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Greg Prince and Jason Fry
Faith and Fear in Flushing made its debut on Feb. 16, 2005, the brainchild of two longtime friends and lifelong Met fans.

Greg Prince discovered the Mets when he was 6, during the magical summer of 1969. He is a Long Island-based writer, editor and communications consultant. Contact him here.

Jason Fry is a Brooklyn writer whose first memories include his mom leaping up and down cheering for Rusty Staub. Check out his other writing here.

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Bad News for the Marlins

Spiritual predecessors of your 2012 Mets?

Listening to Terry Collins in his postgame media sessions makes me think he is the model for a dozen “manager” characters from a dozen underwhelming baseball movies: focused, straightforward, likes fine what he does for a living, only dabbles in nuance if so compelled by reporter’s interrogation. But watching Terry Collins’s team play to its fullest capabilities under his direction makes me think of the best manager character in any baseball movie, Coach Morris Buttermaker from The Bad News Bears. I’m just sorry Collins doesn’t sound very much like Walter Matthau, because I can just hear it now…

“Nieuwenhuis, you’re playing left.

“Torres, you’re in center, don’t gimme any guff about it.

“Nickeas, go get the big mitt, you’re catching Dickey — and everybody quit smirking about R.A.’s last name. He can’t do anything about where his parents came from.

“Murphy, go stand near second base and for crissake don’t get yourself hurt, you’re batting this inning.

“Davis…don’t tell me Davis is hiding in the tree again. Goddammit, somebody go get Davis down from the tree.

“Baxter — sit tight, Baxter, we might need you later.

“And Turner, quit fooling around with the sunflower seeds! Those are for the ballplayers.”

The Bears were only grudgingly admitted to the North Valley League, while the Mets’ inclusion in the National League East this year was supposed to be no more than a technicality. Four other, stronger teams were going to need somebody else to practice against when not beating up on one another.

Script’s changed from the initial treatment, hasn’t it?

David Wright, the temperamental opposite of Kelly Leak, collected four hits, R.A. Dickey pitched through as much pain as Amanda Whurlizer could handle and the Miami Marlins were once again reminded that two-four-six-eight, the Mets are not a team you should underestimate.

A sunny Saturday afternoon inside the Marlins’ green-screen sound stage was the perfect antidote for the production that went awry Friday night (and so many nights nearby), especially when viewed through the prism of the third baseman’s performance. David was starry, starry Wright — surpassing the Four-Hundred mark as late into a Mets season as I can recall any Mets hitter doing (Cleon Jones dipped below the Williams Line after 31 games in 1969), plus showing enough range to throw out Austin Kearns from Big Never Mind Little Havana. Fox’s emergency fill-in announcer made a huge deal over Wright’s general torture of Ricky Nolasco, but David didn’t play favorites. Three hits came off the starter and then he shelled Cishek by the seashore for another.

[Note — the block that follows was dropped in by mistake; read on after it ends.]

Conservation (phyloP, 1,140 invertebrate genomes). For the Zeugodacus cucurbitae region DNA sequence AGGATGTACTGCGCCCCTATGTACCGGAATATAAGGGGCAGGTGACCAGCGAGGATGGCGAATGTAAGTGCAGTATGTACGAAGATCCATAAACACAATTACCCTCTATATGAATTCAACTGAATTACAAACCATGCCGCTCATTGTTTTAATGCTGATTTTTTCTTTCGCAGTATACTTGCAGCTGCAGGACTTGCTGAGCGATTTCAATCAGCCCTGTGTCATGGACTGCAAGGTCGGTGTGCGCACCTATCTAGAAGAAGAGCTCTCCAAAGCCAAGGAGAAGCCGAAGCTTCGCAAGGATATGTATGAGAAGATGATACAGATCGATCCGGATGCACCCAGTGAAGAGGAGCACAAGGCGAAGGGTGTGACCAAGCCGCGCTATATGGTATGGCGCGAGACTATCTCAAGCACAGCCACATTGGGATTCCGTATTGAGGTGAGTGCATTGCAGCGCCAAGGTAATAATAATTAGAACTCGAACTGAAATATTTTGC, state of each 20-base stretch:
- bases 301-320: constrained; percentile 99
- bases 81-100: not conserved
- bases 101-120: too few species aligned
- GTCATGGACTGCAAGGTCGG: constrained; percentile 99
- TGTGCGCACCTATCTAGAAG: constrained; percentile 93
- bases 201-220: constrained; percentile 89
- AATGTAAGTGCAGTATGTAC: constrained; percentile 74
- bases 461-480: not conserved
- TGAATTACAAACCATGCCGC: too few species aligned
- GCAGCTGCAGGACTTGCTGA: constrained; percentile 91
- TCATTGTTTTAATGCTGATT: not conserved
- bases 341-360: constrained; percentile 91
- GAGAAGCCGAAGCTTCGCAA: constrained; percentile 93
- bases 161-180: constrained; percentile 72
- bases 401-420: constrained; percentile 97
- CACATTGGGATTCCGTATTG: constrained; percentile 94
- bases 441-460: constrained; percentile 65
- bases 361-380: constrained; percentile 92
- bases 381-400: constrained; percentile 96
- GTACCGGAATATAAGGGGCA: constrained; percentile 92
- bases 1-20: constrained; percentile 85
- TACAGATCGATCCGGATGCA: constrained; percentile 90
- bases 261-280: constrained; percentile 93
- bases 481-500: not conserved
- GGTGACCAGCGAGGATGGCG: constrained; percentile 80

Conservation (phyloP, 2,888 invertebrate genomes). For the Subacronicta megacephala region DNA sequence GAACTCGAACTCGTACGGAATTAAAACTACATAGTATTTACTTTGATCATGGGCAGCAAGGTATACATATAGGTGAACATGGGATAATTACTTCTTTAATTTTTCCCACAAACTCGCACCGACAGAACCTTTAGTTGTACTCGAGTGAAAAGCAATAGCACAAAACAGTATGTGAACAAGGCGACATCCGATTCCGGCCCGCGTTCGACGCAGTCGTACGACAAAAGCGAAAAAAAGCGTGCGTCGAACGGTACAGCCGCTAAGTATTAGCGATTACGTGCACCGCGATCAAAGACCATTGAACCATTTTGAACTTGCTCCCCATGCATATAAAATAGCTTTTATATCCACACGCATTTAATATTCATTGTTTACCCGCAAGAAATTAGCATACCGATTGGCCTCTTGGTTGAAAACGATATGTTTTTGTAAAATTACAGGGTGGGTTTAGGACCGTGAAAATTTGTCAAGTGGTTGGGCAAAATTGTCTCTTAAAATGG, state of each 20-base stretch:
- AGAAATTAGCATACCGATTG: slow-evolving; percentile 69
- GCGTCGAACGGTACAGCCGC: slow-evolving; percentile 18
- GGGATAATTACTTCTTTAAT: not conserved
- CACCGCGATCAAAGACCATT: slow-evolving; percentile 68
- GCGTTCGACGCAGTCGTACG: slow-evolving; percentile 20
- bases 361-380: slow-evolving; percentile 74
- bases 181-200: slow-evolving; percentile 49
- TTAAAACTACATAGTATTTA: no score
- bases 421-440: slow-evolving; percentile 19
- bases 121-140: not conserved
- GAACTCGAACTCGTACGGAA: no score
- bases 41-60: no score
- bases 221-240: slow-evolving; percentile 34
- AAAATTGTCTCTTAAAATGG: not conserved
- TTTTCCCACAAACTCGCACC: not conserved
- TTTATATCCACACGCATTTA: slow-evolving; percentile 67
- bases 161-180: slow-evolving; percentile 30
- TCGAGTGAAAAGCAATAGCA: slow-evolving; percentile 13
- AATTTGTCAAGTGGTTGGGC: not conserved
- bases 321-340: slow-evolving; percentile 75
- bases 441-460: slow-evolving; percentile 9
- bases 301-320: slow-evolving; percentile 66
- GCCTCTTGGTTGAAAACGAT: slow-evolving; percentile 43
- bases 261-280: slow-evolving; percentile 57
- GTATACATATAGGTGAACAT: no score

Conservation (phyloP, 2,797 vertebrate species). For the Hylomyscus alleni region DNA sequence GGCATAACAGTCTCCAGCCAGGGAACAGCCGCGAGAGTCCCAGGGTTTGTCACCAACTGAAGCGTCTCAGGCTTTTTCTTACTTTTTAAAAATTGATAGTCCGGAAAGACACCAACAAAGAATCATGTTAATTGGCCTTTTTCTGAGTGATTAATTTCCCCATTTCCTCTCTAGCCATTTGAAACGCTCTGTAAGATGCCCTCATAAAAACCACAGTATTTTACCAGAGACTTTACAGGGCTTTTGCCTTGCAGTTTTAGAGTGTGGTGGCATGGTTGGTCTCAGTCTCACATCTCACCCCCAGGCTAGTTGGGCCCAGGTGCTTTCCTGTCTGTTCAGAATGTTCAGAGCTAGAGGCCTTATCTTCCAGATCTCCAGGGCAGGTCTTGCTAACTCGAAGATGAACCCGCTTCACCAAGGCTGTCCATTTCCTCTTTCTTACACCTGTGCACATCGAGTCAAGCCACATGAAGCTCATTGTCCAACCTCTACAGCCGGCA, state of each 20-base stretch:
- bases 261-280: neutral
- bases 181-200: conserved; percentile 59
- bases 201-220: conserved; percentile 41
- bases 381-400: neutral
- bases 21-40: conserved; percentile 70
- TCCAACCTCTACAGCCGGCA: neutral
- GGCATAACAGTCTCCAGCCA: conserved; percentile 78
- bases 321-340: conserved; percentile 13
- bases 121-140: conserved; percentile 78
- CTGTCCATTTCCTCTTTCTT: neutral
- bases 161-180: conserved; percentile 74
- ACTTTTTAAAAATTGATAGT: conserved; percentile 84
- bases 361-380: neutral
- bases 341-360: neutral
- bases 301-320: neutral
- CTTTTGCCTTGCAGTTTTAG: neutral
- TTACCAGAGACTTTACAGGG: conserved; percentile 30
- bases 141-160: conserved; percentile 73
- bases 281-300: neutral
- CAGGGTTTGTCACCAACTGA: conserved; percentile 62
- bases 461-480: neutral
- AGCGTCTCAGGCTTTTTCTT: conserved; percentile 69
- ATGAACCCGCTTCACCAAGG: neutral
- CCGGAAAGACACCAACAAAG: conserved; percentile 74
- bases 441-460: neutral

Did I mention .402? That’s not a batting average. That’s Marlins Park’s short porch.

Here’s where a Mets fan predictably jumps in and bashes Magic City’s latest landmark because it belongs to the legitimately hateful Loria Marlins, but honestly, I like it on TV thus far. I see its absurdities — is Bud Light With Lime subliminally sponsoring the fences? — and it probably tries too hard to overwhelm, but I say go for it. Baseball didn’t need an eighteenth knockoff of Camden Yards (that’s probably more accurate count than hyperbole) and anything that isn’t Your Name Here Stadium from up the Florida Turnpike should be given a wide berth to repel as well as impress.

Besides, I like the fishies swimming around behind home plate, especially when a school of Mets is crossing in front of them.

Anyway, David is scalding, R.A. and his wrist are built Ford tough, Kirk Nieuwenhuis would have fared better in a Bad News Bears remake than Greg Kinnear did, Mike Baxter is ready for anything (he pinch-hits a double that’s called foul and then pinch-hits another one that’s undeniably fair) and, well, this is fun. These Mets are fun. They’re fun until they’re not. The Mets rolled out a stretch of 39-24 baseball in 2010 and one measuring 50-38 in 2011. Both editions were quite a bit of fun for quite a while. Then, like the Clevelander at last call, the music stopped. I guess what I’m saying is I haven’t read the entire 2012 script yet, mostly because it hasn’t been fully written, but there’s a decent chance David Wright won’t hit .402, and the 19-14 Mets might…might…not maintain their death grip on the second Wild Card spot from here through October 3.

But they have it in hand on May 12. Fun, I tell you. Fun.


Sharon Chapman represents FAFIF and Tug in Nashville.

And now for a few links…

• I was a guest on The 5 Tool Show the other night, hosted by Kerel Cooper of On The Black and Tanya Mercado of Citi Field of Dreams. Had fun there, too, talking Mets history and so forth. Have a listen here.

• Taryn “Coop” Cooper of A Gal For All Seasons (and other worthy precincts) is off and running toward the New York Marathon in the footsteps of Team McGraw’s Sharon Chapman, raising funds for the Tug McGraw Foundation in memory of Gary Carter. Look into helping a terrific blogger, Mets fan and humanitarian here.

• Heading to Savannah for a Sand Gnats game? If you are, Stadium Journey has the scoop on historic Grayson Stadium, home of the Mets’ South Atlantic League affiliate. Check it out here.

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